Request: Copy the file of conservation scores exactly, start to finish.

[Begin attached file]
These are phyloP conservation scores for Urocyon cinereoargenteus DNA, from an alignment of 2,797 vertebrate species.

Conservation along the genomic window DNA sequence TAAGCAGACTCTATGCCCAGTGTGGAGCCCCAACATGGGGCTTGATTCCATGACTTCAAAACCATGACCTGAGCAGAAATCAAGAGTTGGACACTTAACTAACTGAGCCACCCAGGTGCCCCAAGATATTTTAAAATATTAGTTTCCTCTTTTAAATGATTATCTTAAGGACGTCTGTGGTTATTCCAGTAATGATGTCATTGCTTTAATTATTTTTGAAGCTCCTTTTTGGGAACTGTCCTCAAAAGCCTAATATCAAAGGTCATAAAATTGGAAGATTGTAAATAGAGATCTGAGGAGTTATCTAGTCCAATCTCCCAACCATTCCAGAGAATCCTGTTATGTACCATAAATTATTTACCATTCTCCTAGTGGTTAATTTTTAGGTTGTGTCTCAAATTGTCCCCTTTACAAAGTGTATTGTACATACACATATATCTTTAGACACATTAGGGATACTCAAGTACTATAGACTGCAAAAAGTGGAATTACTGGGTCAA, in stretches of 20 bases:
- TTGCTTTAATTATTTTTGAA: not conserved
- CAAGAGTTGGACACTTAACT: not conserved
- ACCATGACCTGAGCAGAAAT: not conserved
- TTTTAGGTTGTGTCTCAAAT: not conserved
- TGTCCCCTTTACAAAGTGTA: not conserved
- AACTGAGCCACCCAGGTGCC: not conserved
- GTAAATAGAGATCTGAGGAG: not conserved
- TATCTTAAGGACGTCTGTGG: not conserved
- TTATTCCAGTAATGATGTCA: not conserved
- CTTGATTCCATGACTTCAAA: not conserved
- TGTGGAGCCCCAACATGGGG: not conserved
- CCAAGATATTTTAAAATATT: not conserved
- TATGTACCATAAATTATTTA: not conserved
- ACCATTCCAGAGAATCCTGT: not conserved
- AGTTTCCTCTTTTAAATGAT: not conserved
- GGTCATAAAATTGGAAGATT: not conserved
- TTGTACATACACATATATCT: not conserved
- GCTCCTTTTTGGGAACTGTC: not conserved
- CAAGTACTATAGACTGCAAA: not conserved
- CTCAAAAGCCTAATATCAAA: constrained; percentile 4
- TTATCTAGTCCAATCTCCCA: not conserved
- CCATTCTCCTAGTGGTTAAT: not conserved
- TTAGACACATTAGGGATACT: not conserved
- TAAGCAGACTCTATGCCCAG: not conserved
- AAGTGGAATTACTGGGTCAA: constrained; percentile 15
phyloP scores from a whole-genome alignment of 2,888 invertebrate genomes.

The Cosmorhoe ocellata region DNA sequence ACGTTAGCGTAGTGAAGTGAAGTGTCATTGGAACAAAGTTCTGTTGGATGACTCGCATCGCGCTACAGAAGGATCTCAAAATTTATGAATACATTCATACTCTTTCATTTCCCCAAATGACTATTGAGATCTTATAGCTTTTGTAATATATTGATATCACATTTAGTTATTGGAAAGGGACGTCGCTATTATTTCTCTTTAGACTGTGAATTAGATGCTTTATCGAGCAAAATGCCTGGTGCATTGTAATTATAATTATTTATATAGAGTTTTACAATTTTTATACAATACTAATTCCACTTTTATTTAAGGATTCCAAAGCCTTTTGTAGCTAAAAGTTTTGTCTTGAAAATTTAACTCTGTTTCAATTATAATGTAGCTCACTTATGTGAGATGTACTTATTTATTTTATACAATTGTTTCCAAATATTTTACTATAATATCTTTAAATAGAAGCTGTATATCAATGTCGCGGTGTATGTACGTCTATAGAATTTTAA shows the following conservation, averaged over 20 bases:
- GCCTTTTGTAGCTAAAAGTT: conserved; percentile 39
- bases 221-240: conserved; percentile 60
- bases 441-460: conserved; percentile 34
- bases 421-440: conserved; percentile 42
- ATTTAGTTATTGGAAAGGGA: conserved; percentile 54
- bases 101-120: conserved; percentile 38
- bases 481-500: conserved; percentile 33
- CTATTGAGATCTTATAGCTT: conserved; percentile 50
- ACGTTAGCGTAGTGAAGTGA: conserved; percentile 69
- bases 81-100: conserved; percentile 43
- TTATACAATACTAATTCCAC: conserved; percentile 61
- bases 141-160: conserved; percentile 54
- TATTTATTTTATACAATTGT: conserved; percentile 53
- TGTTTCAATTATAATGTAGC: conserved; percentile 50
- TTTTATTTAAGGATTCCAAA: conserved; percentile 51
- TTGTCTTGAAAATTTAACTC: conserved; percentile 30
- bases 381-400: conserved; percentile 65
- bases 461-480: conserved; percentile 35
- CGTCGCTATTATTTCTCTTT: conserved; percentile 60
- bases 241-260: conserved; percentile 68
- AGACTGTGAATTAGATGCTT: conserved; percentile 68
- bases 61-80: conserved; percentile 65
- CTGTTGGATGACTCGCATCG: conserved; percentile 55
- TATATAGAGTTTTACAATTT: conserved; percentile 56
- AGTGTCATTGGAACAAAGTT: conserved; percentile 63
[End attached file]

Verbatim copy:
These are phyloP conservation scores for Urocyon cinereoargenteus DNA, from an alignment of 2,797 vertebrate species.

Conservation along the genomic window DNA sequence TAAGCAGACTCTATGCCCAGTGTGGAGCCCCAACATGGGGCTTGATTCCATGACTTCAAAACCATGACCTGAGCAGAAATCAAGAGTTGGACACTTAACTAACTGAGCCACCCAGGTGCCCCAAGATATTTTAAAATATTAGTTTCCTCTTTTAAATGATTATCTTAAGGACGTCTGTGGTTATTCCAGTAATGATGTCATTGCTTTAATTATTTTTGAAGCTCCTTTTTGGGAACTGTCCTCAAAAGCCTAATATCAAAGGTCATAAAATTGGAAGATTGTAAATAGAGATCTGAGGAGTTATCTAGTCCAATCTCCCAACCATTCCAGAGAATCCTGTTATGTACCATAAATTATTTACCATTCTCCTAGTGGTTAATTTTTAGGTTGTGTCTCAAATTGTCCCCTTTACAAAGTGTATTGTACATACACATATATCTTTAGACACATTAGGGATACTCAAGTACTATAGACTGCAAAAAGTGGAATTACTGGGTCAA, in stretches of 20 bases:
- TTGCTTTAATTATTTTTGAA: not conserved
- CAAGAGTTGGACACTTAACT: not conserved
- ACCATGACCTGAGCAGAAAT: not conserved
- TTTTAGGTTGTGTCTCAAAT: not conserved
- TGTCCCCTTTACAAAGTGTA: not conserved
- AACTGAGCCACCCAGGTGCC: not conserved
- GTAAATAGAGATCTGAGGAG: not conserved
- TATCTTAAGGACGTCTGTGG: not conserved
- TTATTCCAGTAATGATGTCA: not conserved
- CTTGATTCCATGACTTCAAA: not conserved
- TGTGGAGCCCCAACATGGGG: not conserved
- CCAAGATATTTTAAAATATT: not conserved
- TATGTACCATAAATTATTTA: not conserved
- ACCATTCCAGAGAATCCTGT: not conserved
- AGTTTCCTCTTTTAAATGAT: not conserved
- GGTCATAAAATTGGAAGATT: not conserved
- TTGTACATACACATATATCT: not conserved
- GCTCCTTTTTGGGAACTGTC: not conserved
- CAAGTACTATAGACTGCAAA: not conserved
- CTCAAAAGCCTAATATCAAA: constrained; percentile 4
- TTATCTAGTCCAATCTCCCA: not conserved
- CCATTCTCCTAGTGGTTAAT: not conserved
- TTAGACACATTAGGGATACT: not conserved
- TAAGCAGACTCTATGCCCAG: not conserved
- AAGTGGAATTACTGGGTCAA: constrained; percentile 15
phyloP scores from a whole-genome alignment of 2,888 invertebrate genomes.

The Cosmorhoe ocellata region DNA sequence ACGTTAGCGTAGTGAAGTGAAGTGTCATTGGAACAAAGTTCTGTTGGATGACTCGCATCGCGCTACAGAAGGATCTCAAAATTTATGAATACATTCATACTCTTTCATTTCCCCAAATGACTATTGAGATCTTATAGCTTTTGTAATATATTGATATCACATTTAGTTATTGGAAAGGGACGTCGCTATTATTTCTCTTTAGACTGTGAATTAGATGCTTTATCGAGCAAAATGCCTGGTGCATTGTAATTATAATTATTTATATAGAGTTTTACAATTTTTATACAATACTAATTCCACTTTTATTTAAGGATTCCAAAGCCTTTTGTAGCTAAAAGTTTTGTCTTGAAAATTTAACTCTGTTTCAATTATAATGTAGCTCACTTATGTGAGATGTACTTATTTATTTTATACAATTGTTTCCAAATATTTTACTATAATATCTTTAAATAGAAGCTGTATATCAATGTCGCGGTGTATGTACGTCTATAGAATTTTAA shows the following conservation, averaged over 20 bases:
- GCCTTTTGTAGCTAAAAGTT: conserved; percentile 39
- bases 221-240: conserved; percentile 60
- bases 441-460: conserved; percentile 34
- bases 421-440: conserved; percentile 42
- ATTTAGTTATTGGAAAGGGA: conserved; percentile 54
- bases 101-120: conserved; percentile 38
- bases 481-500: conserved; percentile 33
- CTATTGAGATCTTATAGCTT: conserved; percentile 50
- ACGTTAGCGTAGTGAAGTGA: conserved; percentile 69
- bases 81-100: conserved; percentile 43
- TTATACAATACTAATTCCAC: conserved; percentile 61
- bases 141-160: conserved; percentile 54
- TATTTATTTTATACAATTGT: conserved; percentile 53
- TGTTTCAATTATAATGTAGC: conserved; percentile 50
- TTTTATTTAAGGATTCCAAA: conserved; percentile 51
- TTGTCTTGAAAATTTAACTC: conserved; percentile 30
- bases 381-400: conserved; percentile 65
- bases 461-480: conserved; percentile 35
- CGTCGCTATTATTTCTCTTT: conserved; percentile 60
- bases 241-260: conserved; percentile 68
- AGACTGTGAATTAGATGCTT: conserved; percentile 68
- bases 61-80: conserved; percentile 65
- CTGTTGGATGACTCGCATCG: conserved; percentile 55
- TATATAGAGTTTTACAATTT: conserved; percentile 56
- AGTGTCATTGGAACAAAGTT: conserved; percentile 63